Okay, it’s not clear if more than three people are still reading my whisky reviews so let’s do a week of brandy. First up, a Lous Pibous from armagnac indie darlings, L’Encantada. I’m no armagnac maven—and nor do I follow these releases closely—but Lous Pibous seems to be the big name among actual armagnac mavens. A number of casks of Pibous have made it to the US in recent years, showing up as exclusives at various stores around the country. And since they’re all (?) single casks they inspire the kind of devotional comparative assessment that you can only expect from whisky geeks—which is basically what all the new brandy mavens in the US started out as. What’s the point of drinking something, they seem to say, if you can’t do a line-up of 12 sibling casks and rank them vis a vis one another? This particular single cask was not bottled by a store but was a personal selection by a member of a brandy club, I think. Or at least so Sku—who is the source of the sample with an uncharacteristically legible label—told me. I believe it has a very strong reputation. I’ve previously reviewed a few other L’Encantada Pibous—including two more 1996s (here and here)—and if this is as good as those I’ll be pleased. Let’s see if it is.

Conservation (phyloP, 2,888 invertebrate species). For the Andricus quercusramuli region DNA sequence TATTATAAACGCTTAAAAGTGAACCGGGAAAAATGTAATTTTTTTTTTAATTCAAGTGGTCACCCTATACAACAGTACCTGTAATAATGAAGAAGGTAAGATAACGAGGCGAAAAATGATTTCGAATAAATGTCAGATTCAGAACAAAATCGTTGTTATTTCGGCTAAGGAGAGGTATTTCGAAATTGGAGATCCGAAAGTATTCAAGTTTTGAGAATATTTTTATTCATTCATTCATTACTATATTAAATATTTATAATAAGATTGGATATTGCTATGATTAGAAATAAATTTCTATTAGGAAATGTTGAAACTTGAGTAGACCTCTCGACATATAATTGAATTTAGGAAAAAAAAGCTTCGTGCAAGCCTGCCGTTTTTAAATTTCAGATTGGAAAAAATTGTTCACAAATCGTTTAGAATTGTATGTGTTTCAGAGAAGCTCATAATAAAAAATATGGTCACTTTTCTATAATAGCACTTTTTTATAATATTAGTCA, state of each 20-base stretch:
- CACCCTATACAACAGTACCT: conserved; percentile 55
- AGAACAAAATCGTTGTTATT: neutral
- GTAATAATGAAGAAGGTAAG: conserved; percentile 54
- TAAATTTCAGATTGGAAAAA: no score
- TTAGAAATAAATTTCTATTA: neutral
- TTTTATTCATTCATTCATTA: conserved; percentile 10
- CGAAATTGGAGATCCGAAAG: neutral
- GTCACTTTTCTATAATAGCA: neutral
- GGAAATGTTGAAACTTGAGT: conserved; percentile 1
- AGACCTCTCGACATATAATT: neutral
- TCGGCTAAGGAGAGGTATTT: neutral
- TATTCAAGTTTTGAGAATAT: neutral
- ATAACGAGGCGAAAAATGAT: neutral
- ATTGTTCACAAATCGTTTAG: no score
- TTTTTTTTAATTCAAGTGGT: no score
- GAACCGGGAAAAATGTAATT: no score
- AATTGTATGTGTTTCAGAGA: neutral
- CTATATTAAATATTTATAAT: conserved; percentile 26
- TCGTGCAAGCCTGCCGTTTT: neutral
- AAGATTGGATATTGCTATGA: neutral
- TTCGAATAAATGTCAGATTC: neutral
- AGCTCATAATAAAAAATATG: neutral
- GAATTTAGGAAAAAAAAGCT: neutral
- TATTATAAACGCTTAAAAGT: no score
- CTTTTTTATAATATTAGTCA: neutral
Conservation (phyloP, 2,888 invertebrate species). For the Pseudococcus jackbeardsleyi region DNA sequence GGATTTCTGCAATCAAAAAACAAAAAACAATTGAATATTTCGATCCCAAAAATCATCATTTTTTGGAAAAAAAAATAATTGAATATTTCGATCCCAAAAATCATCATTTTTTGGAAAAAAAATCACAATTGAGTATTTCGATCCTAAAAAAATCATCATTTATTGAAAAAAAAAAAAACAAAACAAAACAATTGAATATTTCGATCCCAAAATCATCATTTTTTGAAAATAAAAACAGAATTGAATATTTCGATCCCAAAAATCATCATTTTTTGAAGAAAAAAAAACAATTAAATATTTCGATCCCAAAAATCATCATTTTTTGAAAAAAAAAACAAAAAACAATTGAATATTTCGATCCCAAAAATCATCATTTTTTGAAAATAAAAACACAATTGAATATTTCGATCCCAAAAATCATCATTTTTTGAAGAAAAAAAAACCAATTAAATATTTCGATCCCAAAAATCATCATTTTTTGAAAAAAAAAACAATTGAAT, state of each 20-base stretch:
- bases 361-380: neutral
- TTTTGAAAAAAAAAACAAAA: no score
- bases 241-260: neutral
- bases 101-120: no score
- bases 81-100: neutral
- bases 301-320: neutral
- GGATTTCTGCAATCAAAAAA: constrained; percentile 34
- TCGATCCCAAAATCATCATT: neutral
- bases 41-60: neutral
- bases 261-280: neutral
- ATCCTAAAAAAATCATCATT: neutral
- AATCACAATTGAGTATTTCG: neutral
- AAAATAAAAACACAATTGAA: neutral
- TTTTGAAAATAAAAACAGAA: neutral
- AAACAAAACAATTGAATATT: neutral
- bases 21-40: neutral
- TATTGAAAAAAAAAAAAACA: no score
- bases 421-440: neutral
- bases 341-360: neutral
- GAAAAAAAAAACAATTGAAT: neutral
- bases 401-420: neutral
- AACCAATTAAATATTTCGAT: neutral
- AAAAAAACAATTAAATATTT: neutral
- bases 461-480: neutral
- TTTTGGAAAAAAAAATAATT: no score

Lous Pibous 22, 1996 (56.2%; L’Encantada; cask 151; from a sample from a friend
Nose: Rich and jammy with cherries, raisins, plum and orange peel. All of it stirred with a big stick of cinnamon. On the second sniff there’s a nice oak frame around the fruit—not tannic, just slightly spicy. With time the oak gets more polished and there’s a lot apricot in the mix with the orange peel. A few drops of water and the fruit bursts forth anew: apricot, marmalade, fig jam, mango leather.
Palate: Drier arrival with the oak up top—drying but not tannic here either—and the fruit coming up from below, followed again by the oak. Very approachable at full strength. The fruit is brighter on the second sip—orange, a touch of apricot—and then bitter notes begin to emerge leading into the finish. The oak expands as it sits, Okay, let’s see what water does. It pushes the oak back and pulls out more of the fruit: more marmalade and apricot jam here along with a leathery note.
Finish: Long. The rich fruit yields first to leather and then earth and finally very dark chocolate. Oakier here too with time. As on the palate with water plus damp earth again at the very end.
Comments: This is rather lovely stuff with excellent balance between the oak and the fruit and good development with time and water. A brandy you could spend a lot of time with.
Rating: 90 points.
Thanks to Sku for the sample!